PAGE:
GLA supplement helps tamoxifen work better

GLA is a fatty acid that has an anti-oestrogenic effect. Supplementation with GLA can reduce the number of estradiol receptors in cells, and in this way increase the anti-oestrogenic effect of tamoxifen. This emerged from an animal study and a human study that researchers at the City Hospital in Nottingham, UK, published fifteen years ago in the International Journal of Cancer.

GLA, estradiol and tamoxifen
If you give lab animals substances that cause breast cancer, then supplementation with the omega-6 fatty acid gamma-linolenic acid [GLA, structural formula top right] reduces the number of tumours that then develop. [Prostaglandins Leukot Essent Fatty Acids. 1995 Aug;53(2):95-101.] That might be because GLA affects the way estradiol works, the researchers reasoned. Many types of breast cancer cells need estradiol to grow.

If this is indeed the case, then supplementation with GLA could reinforce the anti-oestrogenic effect of tamoxifen [the active ingredient in Nolvadex, structural formula shown above]. The researchers carried out an animal study, in which they implanted estradiol sensitive breast cancer cells in mice, to try and find out whether this is indeed the case. [Int J Cancer. 2001 May 1;92(3):342-7.]

Animal study
The researchers divided up their lab mice into four groups. The first group was given standard food, a second group was given food consisting of 2 percent GLA, and third group was given food enriched with tamoxifen, and a fourth group – you guessed it – was given both tamoxifen and GLA.


The figure below shows that the researchers found fewer estradiol receptors in the tumours from the rats that had been given GLA. This was also the case for the rats that had been given tamoxifen, although the tamoxifen worked better than GLA. However, the combination of GLA and tamoxifen resulted in an even bigger reduction in the number of estradiol receptors.

“This finding adds to the evidence for an interaction between the GLA molecule and the estradiol receptor such to alter the structure and/or expression of the latter”, the researchers speculated. “Previous kinetic studies have suggested that essential fatty acids bind to a separate entity on the hormone receptor rather than to the hormone binding site, thus inhibiting subsequent ligand binding via induction of a conformational change in the receptor molecule.” [Biochem J. 1987 Apr 15;243(2):359-64.]

“Vallette and colleagues have demonstrated irreversible covalent binding of oestradiol to components of the estradiol receptor protein in the presence of essential fatty acids. [J Biol Chem. 1988 Mar 15;263(8):3639-45.] It is possible that in the presence of GLA a similar covalent bond is formed between tamoxifen and the estradiol receptor with resultant attenuation of receptor activity. Further research is required to confirm this hypothesis.”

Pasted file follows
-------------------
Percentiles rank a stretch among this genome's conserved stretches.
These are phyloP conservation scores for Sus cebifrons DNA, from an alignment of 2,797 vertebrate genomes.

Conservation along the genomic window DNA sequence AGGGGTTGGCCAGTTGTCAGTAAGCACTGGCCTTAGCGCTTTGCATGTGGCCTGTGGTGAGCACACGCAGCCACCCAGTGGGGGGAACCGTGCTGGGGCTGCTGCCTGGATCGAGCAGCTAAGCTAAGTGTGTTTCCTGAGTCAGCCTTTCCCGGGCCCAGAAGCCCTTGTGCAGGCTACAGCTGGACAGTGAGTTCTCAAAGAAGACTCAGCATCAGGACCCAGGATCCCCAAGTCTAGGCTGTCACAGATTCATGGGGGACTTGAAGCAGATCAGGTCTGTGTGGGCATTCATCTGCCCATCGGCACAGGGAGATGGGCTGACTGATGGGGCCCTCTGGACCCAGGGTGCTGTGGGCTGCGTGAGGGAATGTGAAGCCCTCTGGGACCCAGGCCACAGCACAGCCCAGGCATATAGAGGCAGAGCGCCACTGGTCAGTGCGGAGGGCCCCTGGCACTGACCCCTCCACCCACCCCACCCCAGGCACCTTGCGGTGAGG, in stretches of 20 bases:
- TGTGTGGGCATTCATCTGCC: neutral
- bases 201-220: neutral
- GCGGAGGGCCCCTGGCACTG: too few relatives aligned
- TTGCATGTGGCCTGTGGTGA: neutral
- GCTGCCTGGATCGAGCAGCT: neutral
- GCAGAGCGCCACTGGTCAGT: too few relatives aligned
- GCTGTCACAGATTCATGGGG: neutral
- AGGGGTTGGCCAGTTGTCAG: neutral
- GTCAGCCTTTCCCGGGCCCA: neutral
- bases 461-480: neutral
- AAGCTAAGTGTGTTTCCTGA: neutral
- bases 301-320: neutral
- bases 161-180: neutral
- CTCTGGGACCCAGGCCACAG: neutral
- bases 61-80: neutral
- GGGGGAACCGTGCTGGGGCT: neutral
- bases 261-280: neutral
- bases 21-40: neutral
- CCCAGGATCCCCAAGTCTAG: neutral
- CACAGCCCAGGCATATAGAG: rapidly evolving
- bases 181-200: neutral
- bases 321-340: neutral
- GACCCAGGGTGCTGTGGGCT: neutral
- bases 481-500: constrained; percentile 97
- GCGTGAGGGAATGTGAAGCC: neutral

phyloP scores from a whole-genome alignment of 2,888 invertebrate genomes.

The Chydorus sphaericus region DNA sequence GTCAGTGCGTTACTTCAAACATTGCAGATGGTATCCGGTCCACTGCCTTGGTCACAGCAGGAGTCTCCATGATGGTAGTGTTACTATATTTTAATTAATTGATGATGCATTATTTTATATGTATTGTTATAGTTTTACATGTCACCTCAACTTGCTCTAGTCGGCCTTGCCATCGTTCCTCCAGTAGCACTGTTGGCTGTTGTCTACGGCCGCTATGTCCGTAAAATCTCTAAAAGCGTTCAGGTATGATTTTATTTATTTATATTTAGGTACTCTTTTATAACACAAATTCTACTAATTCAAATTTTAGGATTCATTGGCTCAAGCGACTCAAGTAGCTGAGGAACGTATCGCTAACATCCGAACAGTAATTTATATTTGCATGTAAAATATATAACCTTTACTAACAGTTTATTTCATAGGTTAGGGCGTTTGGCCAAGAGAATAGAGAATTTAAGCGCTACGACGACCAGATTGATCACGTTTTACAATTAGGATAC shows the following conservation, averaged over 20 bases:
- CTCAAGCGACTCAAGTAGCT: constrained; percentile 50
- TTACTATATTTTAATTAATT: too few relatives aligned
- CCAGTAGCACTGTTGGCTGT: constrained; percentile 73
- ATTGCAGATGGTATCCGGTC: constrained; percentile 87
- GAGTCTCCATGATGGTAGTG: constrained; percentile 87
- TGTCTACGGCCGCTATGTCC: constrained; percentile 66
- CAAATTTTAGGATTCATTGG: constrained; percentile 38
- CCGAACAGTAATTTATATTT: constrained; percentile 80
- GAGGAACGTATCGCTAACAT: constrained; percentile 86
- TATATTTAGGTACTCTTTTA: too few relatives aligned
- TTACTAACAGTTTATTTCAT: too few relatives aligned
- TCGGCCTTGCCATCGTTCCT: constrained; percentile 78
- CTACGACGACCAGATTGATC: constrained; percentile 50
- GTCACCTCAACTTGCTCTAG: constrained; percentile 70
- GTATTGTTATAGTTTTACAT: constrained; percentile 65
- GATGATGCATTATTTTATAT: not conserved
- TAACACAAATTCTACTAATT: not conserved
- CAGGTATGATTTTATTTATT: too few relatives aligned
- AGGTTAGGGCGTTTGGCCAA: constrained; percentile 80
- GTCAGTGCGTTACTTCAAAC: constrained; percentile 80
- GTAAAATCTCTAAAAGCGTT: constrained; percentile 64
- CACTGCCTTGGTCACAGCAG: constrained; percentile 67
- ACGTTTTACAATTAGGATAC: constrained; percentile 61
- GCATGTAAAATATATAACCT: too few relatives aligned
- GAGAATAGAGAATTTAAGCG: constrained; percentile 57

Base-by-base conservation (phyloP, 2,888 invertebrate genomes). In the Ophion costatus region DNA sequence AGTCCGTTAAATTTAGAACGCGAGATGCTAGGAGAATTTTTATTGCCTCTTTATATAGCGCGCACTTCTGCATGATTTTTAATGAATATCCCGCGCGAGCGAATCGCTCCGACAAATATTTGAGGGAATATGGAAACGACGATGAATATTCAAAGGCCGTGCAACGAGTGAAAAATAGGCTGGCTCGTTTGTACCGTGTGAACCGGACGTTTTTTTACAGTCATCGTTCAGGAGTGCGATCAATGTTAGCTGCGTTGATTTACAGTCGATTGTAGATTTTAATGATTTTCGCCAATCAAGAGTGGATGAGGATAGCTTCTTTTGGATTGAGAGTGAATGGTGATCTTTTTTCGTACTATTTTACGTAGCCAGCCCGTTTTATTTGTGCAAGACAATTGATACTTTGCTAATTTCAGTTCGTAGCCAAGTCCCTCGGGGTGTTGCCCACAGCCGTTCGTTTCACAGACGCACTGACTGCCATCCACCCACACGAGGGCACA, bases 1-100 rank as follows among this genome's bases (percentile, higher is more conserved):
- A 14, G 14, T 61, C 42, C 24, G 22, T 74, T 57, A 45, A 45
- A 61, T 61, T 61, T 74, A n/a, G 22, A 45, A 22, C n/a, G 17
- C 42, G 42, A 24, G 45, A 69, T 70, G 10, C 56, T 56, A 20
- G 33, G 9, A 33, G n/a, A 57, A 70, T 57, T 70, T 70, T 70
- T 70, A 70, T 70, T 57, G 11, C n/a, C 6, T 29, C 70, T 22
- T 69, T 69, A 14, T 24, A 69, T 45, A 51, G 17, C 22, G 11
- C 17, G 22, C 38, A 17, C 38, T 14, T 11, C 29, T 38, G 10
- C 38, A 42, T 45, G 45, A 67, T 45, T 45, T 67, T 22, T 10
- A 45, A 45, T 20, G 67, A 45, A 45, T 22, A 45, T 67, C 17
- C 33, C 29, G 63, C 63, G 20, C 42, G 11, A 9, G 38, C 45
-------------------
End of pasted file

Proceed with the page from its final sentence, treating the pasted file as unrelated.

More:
Human study
Animal studies are good, but human studies are even better. Not everything that works in mice and rats has the same effect in humans. So the researchers did a human study as well, in which women with breast cancer were the subjects. [Int J Cancer 2000 Mar 1;85(5):643-8.] The women were all over seventy.

Some of the women, who all took 20 mg tamoxifen daily, were given 8 GLA capsules by the researchers. In total the women took 2.8 g GLA per day. [That’s a high dose. Is it a safe dose for people with cancer?] Six weeks and six months after the start of administration the researchers found fewer estradiol receptors in the tumours of the women who had taken GLA plus tamoxifen than in the women who had only taken tamoxifen.


The researchers are optimistic about their findings, but added a note of caution in the last paragraph of their publication. “It must be emphasised, however, that they are the early findings of a small pilot series that require confirmation with a larger number of cases in the context of a randomised controlled trial”, they wrote.

“The modulatory effects of GLA on estradiol receptor function and the possibility of an additive or synergistic action of GLA with tamoxifen via enhanced down-regulation of ER-stimulated growth require further investigation.”

Gamma linolenic acid with tamoxifen as primary therapy in breast cancer.


Gamma linolenic acid (GLA) has been proposed as a valuable new cancer therapy having selective anti-tumour properties with negligible systemic toxicity. Proposed mechanisms of action include modulation of steroid hormone receptors. We have investigated the effects of GLA with primary hormone therapy in an endocrine-sensitive cancer. Thirty-eight breast cancer patients (20 elderly Stage I-II, 14 locally advanced, 4 metastatic) took 8 capsules of oral GLA/day (total = 2.8 g) in addition to tamoxifen 20 mg od (T+GLA). Quality and duration of response were compared with matched controls receiving tamoxifen 20 mg od alone (n = 47). Serial tumour biopsies were taken to assess changes in oestrogen receptor (ER) and bcl-2 expression during treatment. GLA was well tolerated with no major side effects. T+GLA cases achieved a significantly faster clinical response (objective response vs. static disease) than tamoxifen controls, evident by 6 weeks on treatment (p = 0.010). There was significant reduction in ER expression in both treatment arms with T+GLA objective responders sustaining greater ER fall than tamoxifen counterparts (6-week biopsy p = 0.026; 6-month biopsy p = 0.019). We propose GLA as a useful adjunct to primary tamoxifen in endocrine-sensitive breast cancer. The effects of GLA on ER function and the apparent enhancement of tamoxifen-induced ER down-regulation by GLA require further investigation.

PMID: 10699943 [PubMed – indexed for MEDLINE]